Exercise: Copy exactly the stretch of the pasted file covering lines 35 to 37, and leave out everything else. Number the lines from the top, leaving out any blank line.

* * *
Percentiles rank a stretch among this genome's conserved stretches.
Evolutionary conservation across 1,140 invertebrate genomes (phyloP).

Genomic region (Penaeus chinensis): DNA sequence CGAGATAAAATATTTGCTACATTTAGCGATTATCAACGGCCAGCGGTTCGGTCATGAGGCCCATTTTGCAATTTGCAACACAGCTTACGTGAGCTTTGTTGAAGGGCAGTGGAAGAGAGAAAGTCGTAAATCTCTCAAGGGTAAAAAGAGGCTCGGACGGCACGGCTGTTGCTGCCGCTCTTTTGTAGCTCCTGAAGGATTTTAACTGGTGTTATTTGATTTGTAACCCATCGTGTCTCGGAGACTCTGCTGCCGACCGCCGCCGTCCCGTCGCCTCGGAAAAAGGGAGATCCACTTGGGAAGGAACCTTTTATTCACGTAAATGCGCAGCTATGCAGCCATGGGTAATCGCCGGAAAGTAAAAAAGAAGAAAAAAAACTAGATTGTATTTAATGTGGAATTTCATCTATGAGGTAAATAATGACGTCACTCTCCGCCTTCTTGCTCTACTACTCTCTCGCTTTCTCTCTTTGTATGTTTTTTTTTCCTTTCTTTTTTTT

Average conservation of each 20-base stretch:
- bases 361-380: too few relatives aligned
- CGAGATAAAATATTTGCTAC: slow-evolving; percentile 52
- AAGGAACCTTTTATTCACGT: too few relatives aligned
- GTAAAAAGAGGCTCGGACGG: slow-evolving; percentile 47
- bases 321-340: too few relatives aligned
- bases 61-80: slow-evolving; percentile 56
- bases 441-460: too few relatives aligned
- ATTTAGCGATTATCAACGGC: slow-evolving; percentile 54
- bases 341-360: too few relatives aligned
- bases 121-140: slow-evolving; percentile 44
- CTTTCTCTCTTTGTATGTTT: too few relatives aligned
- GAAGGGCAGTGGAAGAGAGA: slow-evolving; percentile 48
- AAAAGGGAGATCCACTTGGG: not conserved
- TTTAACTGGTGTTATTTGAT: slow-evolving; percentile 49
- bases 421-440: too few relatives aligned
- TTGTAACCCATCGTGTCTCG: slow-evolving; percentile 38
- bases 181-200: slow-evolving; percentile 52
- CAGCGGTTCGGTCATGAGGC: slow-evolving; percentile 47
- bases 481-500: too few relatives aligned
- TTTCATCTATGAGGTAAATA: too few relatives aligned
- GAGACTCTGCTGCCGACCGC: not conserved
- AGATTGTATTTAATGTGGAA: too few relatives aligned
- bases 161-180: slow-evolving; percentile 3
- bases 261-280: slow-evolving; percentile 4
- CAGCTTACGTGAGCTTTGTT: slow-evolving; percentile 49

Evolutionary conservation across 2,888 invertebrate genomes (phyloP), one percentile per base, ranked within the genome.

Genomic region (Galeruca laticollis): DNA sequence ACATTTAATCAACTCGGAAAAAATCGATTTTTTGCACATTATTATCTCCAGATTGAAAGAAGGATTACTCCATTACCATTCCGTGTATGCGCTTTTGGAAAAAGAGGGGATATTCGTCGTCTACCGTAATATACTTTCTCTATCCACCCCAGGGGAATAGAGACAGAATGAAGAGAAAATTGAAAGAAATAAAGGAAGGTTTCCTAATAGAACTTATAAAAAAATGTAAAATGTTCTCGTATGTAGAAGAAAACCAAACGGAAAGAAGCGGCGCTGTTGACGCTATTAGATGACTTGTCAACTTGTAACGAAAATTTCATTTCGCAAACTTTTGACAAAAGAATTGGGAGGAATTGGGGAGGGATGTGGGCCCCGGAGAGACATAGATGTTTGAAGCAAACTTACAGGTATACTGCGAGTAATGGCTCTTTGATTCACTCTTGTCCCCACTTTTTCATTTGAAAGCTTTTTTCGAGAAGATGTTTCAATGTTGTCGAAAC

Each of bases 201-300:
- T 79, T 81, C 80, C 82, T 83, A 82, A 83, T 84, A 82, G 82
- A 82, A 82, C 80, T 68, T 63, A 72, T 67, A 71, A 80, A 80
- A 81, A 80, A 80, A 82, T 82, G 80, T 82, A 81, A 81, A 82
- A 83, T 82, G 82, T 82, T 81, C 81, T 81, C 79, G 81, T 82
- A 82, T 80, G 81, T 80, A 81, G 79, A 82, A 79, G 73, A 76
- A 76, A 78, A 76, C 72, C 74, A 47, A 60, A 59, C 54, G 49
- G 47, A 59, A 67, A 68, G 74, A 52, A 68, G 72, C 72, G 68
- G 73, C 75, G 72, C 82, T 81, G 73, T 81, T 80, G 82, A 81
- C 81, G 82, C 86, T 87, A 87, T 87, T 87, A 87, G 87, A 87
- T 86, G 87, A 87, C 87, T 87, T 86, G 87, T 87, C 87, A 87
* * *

- A 81, A 80, A 80, A 82, T 82, G 80, T 82, A 81, A 81, A 82
- A 83, T 82, G 82, T 82, T 81, C 81, T 81, C 79, G 81, T 82
- A 82, T 80, G 81, T 80, A 81, G 79, A 82, A 79, G 73, A 76